Saturday, 11 August 2012

3D Printing, a possible solution to UK housing problems

There appears to be a housing problem in england just 134,000 new homes are being built in the UK in 2010, the lowest number since world war II. This is despite 230,000 new households being formed every year. By 2025 there will be a housing shortfall of 750,000 in England, according to IPPR (Institute for Public Policy Research)

The shortage is hitting the younger generation hardest. A fifth of 18-to-34-year-olds has been forced to live with their parents because they can't afford to rent or buy a home, according to the charity Shelter.
It has been clear for some time that housing supply is not keeping up with demand. Reasons for rising demand include improved life expectancy rates and a growing number of one-person households. There are almost 1.8 million households on English local authority housing registers and significant levels of overcrowding in the private and social housing stock.
Poor housing impacts directly on residents’ health and educational attainment, while difficulties in accessing affordable housing can also limit the ability of people to move to find work. The need to increase the supply of housing and tackle affordability issues is a key housing policy issue. Yet despite the critical social and economic role that housing plays, it has tended not to have the same political profile as, say, health and education.
In 2007 the Government set a target of increasing the supply of housing to 240,000 additional homes per year by 2016. Within this overall target was a commitment to deliver at least 70,000 affordable homes per year by 2010-11, of which 45,000 were to be new social rented homes.  There was debate over whether this target would meet the demand for new housing and deal with the backlog of unmet housing need.

In fact, the onset of the credit crunch in 2007 put the achievement of even these targets under serious pressure. Despite rising demand, the collapse in mortgage advances meant that private builders reduced the supply of new housing. Put simply, house-builders will not build houses that they cannot sell. Falling house prices in the recession have not solved the problem of affordability as they have been accompanied by tighter lending criteria, particularly larger deposit requirements. Indeed, the National Housing and Planning Advice Unit (a non-departmental public body) has said that the recession has increased the requirement for house building (e.g. to make up for the fall off in construction rates). It has advised that up to 290,500 additional homes may be needed in each year to 2031, although this requirement is not uniform across the regions.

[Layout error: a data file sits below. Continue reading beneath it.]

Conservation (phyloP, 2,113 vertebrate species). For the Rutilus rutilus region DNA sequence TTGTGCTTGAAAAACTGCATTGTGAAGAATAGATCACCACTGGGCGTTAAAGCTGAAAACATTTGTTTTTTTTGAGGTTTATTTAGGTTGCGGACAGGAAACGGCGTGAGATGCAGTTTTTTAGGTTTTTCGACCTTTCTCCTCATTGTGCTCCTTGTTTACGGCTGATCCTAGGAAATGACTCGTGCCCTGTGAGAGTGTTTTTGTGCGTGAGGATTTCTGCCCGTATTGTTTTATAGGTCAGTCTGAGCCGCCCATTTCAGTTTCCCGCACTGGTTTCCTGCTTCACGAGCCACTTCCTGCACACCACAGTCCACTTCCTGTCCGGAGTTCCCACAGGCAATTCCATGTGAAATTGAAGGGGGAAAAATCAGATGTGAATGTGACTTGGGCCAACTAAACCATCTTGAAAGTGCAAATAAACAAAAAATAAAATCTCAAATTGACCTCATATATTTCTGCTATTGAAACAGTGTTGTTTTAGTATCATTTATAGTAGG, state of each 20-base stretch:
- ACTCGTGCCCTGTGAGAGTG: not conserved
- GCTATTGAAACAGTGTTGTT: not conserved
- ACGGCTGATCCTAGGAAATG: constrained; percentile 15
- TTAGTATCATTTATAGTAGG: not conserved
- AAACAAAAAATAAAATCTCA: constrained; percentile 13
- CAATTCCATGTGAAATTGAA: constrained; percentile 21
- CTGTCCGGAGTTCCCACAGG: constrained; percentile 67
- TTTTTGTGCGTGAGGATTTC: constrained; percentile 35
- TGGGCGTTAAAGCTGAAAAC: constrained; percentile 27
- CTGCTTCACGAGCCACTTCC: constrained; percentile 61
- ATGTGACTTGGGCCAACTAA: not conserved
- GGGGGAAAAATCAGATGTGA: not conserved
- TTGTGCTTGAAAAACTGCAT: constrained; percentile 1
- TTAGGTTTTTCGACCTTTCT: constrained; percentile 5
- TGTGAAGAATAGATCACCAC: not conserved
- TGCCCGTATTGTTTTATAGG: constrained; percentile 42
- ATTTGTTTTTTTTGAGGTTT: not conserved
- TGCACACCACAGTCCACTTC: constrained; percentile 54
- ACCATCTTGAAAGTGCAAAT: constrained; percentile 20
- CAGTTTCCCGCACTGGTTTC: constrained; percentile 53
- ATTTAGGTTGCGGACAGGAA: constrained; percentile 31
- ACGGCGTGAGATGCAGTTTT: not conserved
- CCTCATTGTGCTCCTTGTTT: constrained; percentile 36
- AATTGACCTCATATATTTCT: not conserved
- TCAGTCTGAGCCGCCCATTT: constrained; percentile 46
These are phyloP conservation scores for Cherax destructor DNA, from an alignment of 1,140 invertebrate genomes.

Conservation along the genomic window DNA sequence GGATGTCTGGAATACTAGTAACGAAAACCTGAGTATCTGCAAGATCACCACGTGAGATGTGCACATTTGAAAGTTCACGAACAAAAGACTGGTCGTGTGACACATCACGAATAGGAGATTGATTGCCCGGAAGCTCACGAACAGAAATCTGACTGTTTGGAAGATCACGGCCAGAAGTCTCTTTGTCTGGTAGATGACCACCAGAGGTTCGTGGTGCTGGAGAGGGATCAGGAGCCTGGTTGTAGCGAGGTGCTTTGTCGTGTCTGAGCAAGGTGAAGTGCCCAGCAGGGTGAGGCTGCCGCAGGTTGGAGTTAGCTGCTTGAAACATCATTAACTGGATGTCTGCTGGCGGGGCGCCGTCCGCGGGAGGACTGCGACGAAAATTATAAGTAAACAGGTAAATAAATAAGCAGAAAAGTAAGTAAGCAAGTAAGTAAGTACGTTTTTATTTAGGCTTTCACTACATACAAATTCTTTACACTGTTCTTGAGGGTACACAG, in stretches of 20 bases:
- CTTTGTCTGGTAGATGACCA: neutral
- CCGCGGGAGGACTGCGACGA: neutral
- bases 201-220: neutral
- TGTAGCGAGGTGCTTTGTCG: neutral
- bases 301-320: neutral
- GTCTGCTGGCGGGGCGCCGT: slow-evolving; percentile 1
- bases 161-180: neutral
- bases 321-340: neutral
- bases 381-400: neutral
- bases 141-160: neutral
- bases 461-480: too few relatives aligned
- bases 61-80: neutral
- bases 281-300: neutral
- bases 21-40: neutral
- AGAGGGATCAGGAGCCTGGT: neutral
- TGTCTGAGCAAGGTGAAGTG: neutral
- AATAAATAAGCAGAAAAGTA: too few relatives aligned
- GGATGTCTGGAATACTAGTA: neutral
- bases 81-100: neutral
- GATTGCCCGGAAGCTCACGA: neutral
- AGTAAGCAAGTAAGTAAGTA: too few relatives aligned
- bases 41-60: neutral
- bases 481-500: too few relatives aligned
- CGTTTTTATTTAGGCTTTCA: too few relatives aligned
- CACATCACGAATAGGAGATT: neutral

Behrokh Khoshnevis is a professor of Industrial Systems Engineering and is the Director of Manufacturing Engineering Graduate Program at the University of Southern California (USC) posed possible solution by use of  utilizing a modern idea of 3D printing. Imagine a machine of twice the size of a home that can scan across the foundations of your property depositing a special building mix similar to concrete.
The concrete composite material mixed with fibers, with enough strength to handle 10,000 psi compared with normal concrete that handles 3000 pounds per square inch.
Behrokh estimates that the total build time would be a matter of 20 hours. Extra support with steel rods for load bearing beams and conduits for electrical, plumbing and gas supply can be installed in the scanning process. The wall would be hollow with a zig zag inner lining to add strength similar structure to cardboard.

A normal house building technique is slow and labour intensive, there are many different skills needed to build different sections for the building and require other craftsmen to make a home. They are likely to be wasteful with lots of off cuts and cause more emissions due to the slow manufacture process. Production can be costly and can go over budget, but with a 3d print there can be no delay or unforeseen problems. Even today, modern construction is a hazardous and requires training to reach a certain standards before a workman can start building. There can be injuries and delays which can cost more money for the project manager to add to the budget. But with a automated system there is no risk and workmen do not have to reach or climb with extra equipment. Behrokh calls this process of building contour crafting, and with the help of computer aided design someone can build a computer model and test its structure extensively before Printing.
The hope is to build an entire neighborhood at the fraction of the time and with a fraction of the cost. Also the architectural design can literally be of any design within structural reason, which will allow the freedom of the homeowner to commission a more pleasing design. Even with the idea of 3D scanning can be implemented to copy someone's house and then use it as a basic design foundation for the new building. The potential profit for a 3D building constructer can be enormous, considering that a house could be built within a day allows more homes to be built. And possibly a manageable workforce  to oversee the construction it will allow a expansion of build teams for every print machine needed for the high demand of homes needed. Hopefully with the cost of building materials and with little waste, the cost of buying an affordable home would be within reach of most people. The current system of high prices and corrupt landlords with no regard for tenants have made it unbearable. Perhaps with affordable housing will allow a growth in economy and a possible return to finical normalcy.

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